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Nine days after Baha’u’llah pitched his tent in the garden of Ridvan, the spring floodwaters of the Tigris River receded, and his family joined him there.

This simple act, symbolizing the reunification of the entire human family, has been a Baha’i holy day ever since.

When the Tigris River reached flood stage in April of 1863, Baha’u’llah and a handful of his followers crossed over to the Garden of Ridvan (Paradise), set up their tents and began to observe the divine springtime, that holiest of human celebrations, when a new prophet of God has come:

This time of the world may be likened to the equinoctial in the annual cycle. For, verily, this is the spring season of God. In the Holy Books a promise is given that the springtime of God shall make itself manifest; Jerusalem, the Holy City, shall descend from heaven; Zion shall leap forth and dance; and the Holy Land shall be submerged in the ocean of divine effulgence… It is a day of joy, a time of happiness, a period of spiritual growth. – Abdu’l-Baha, The Promulgation of Universal Peace, p. 38.

Baha’u’llah’s declaration of his mission to a few followers in the Garden of Ridvan gave new inspiration to everyone around him, infusing the entire gathering in that garden of paradise with joy and life. Each year Baha’is celebrate these joyous emotions during the twelve days of the Ridvan Festival, and Baha’i communities all over the world host parties and gatherings where everyone is welcome, commemorating the oneness of the human family.

On the ninth day of Ridvan, when the Tigris River receded sufficiently, Baha’u’llah’s family and many other followers crossed the river to join him in the Garden of Paradise. Baha’is celebrate that Ninth Day of Ridvan as a Holy Day which commemorates the unity of the family and the great joy of Baha’u’llah’s declaration.

Nine days before, on that first day of Ridvan in 1863, Baha’u’llah had revealed a lengthy written discourse called the Chapter of Patience (Suriy-i-Sabr, in Arabic)—also known as the Tablet of Job (Lawh-i-Ayyub). In it, Baha’u’llah revealed one of the great unifying themes of the Baha’i teachings, progressive revelation:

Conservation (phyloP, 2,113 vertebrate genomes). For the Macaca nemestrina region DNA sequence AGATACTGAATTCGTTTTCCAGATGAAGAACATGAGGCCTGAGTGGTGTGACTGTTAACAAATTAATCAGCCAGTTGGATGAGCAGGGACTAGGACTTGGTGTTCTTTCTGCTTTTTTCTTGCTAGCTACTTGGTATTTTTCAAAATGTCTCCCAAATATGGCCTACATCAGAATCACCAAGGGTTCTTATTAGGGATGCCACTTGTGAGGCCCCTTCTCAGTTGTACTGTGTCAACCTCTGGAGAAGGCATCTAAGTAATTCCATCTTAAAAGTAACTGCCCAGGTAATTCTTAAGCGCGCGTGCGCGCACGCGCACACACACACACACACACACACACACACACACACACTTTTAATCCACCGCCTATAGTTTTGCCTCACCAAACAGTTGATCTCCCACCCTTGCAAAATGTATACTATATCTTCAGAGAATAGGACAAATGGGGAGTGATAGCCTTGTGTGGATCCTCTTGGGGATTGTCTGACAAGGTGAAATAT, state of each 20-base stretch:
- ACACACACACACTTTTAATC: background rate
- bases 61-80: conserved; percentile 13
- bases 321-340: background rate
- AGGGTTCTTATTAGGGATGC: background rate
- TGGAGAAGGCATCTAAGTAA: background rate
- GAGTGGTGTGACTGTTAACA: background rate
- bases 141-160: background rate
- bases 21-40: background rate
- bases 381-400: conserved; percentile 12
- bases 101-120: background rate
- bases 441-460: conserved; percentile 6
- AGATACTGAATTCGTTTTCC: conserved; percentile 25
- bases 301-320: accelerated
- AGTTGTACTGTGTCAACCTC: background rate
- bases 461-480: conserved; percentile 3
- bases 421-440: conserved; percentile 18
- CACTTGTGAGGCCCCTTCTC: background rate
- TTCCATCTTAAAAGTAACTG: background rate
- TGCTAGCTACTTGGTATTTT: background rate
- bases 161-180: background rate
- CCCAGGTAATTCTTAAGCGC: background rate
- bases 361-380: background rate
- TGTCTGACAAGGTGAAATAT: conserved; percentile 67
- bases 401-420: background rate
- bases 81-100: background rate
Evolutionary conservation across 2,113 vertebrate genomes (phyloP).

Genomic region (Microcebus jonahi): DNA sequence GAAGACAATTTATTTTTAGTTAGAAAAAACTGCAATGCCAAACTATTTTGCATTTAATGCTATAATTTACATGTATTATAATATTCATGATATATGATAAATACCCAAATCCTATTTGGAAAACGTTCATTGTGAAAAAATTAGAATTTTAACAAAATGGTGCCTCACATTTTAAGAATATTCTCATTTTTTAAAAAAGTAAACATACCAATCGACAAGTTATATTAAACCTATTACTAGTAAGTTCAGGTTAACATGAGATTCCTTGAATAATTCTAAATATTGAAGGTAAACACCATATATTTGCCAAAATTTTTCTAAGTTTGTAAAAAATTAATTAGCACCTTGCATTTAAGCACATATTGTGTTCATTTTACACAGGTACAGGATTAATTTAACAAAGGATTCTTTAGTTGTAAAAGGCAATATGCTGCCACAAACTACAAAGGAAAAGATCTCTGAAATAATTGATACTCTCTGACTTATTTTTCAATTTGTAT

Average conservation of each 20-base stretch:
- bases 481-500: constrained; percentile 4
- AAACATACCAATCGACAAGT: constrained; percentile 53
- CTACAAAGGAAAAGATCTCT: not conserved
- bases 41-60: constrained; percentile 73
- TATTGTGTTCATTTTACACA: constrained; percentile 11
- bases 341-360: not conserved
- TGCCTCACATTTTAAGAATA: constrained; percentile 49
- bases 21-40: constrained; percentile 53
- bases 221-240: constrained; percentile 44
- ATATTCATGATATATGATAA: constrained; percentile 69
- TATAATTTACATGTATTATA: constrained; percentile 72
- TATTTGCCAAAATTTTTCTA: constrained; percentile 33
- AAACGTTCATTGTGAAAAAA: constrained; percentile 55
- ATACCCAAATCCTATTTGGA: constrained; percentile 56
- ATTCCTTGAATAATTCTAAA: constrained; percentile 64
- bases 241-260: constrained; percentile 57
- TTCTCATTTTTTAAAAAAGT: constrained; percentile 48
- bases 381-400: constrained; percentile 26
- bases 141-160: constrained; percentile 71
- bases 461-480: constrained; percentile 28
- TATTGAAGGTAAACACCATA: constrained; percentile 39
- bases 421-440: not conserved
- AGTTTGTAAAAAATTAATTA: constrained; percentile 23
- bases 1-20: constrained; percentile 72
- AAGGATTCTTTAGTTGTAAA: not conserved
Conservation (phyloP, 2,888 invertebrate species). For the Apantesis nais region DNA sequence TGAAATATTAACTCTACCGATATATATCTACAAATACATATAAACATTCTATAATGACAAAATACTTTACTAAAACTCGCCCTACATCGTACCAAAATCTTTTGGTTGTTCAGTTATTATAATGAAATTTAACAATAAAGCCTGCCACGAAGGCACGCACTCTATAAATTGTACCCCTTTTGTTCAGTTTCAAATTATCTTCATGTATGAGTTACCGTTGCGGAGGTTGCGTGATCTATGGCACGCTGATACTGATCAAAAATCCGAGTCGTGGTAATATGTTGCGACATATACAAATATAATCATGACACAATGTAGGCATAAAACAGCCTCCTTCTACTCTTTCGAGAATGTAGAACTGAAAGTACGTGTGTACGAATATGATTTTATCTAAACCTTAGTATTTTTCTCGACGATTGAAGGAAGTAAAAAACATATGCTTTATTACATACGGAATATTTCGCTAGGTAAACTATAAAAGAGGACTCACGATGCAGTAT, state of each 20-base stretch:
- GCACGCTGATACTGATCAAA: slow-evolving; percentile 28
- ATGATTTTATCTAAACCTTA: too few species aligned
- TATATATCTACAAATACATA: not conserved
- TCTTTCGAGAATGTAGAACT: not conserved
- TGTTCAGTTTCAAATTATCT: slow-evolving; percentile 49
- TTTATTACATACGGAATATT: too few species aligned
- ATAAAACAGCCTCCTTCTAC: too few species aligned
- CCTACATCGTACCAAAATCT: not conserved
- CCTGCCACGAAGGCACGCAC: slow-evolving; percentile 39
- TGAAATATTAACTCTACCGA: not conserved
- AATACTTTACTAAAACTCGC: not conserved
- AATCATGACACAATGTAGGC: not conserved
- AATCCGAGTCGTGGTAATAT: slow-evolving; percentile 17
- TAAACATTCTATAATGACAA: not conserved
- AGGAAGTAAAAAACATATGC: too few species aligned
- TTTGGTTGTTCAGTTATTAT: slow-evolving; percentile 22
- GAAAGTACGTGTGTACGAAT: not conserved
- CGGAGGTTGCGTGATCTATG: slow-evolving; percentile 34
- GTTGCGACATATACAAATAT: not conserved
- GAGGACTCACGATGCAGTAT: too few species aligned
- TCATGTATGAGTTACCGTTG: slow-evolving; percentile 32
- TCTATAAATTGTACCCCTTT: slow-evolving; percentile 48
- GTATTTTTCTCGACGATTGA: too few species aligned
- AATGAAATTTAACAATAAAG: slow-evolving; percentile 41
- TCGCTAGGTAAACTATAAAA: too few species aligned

God hath sent down His Messengers to succeed to Moses and Jesus, and He will continue to do so till ‘the end that hath no end;’ so that His grace may, from the heaven of Divine bounty, be continually vouchsafed to mankind. – quoted by Shoghi Effendi in The World Order of Baha’u’llah, p. 116.

Baha’u’llah also referred to that first day of Ridvan as the day when all humanity was “immersed in the sea of purification:”

Verily, all created things were immersed in the sea of purification when, on that first day of Ridvan, We shed upon the whole of creation the splendours of Our most excellent Names and Our most exalted Attributes. This, verily, is a token of My loving providence, which hath encompassed all the worlds. – Baha’u’llah, The Most Holy Book, p. 47.

On that day, when they were reunited in the garden of Ridvan, the family still feared and grieved, because they had no idea what would happen next. Exiled by a vicious Persian despot—Nasiri’d-Din Shah—and two of his most hostile ministers, Mirza Aqasi and Amir-Nizam—Baha’u’llah, his family and his followers would soon embark on their forced exile, a perilous four-month journey to a foreign land with an alien language and culture.

Completely impoverished, reviled by officials and made homeless by their official decree, Baha’u’llah’s family had no idea what tests, trials and tortures the future might hold. The capitol of the Ottoman Empire, Constantinople (now Istanbul) awaited them, infamous for its Turkish prisons and the harsh, brutal treatment it often meted out to its captives and exiles.

Despite the uncertainties and dangers ahead, though, Baha’u’llah remained joyous and unafraid. The historian Nabil wrote:

One night, the ninth night of the waxing moon, I happened to be one of those who watched beside His [Baha’u’llah’s] blessed tent. As the hour of midnight approached, I saw Him issue from His tent, pass by the places where some of His companions were sleeping, and begin to pace up and down the moonlit, flower-bordered avenues of the garden. So loud was the singing of the nightingales on every side that only those who were near Him could hear distinctly His voice. He continued to walk until, pausing in the midst of one of these avenues, He observed: “Consider these nightingales. So great is their love for these roses, that sleepless from dusk till dawn, they warble their melodies and commune with burning passion with the object of their adoration. How then can those who claim to be afire with the rose-like beauty of the Beloved choose to sleep?” – quoted by Shoghi Effendi in God Passes By, p. 153.

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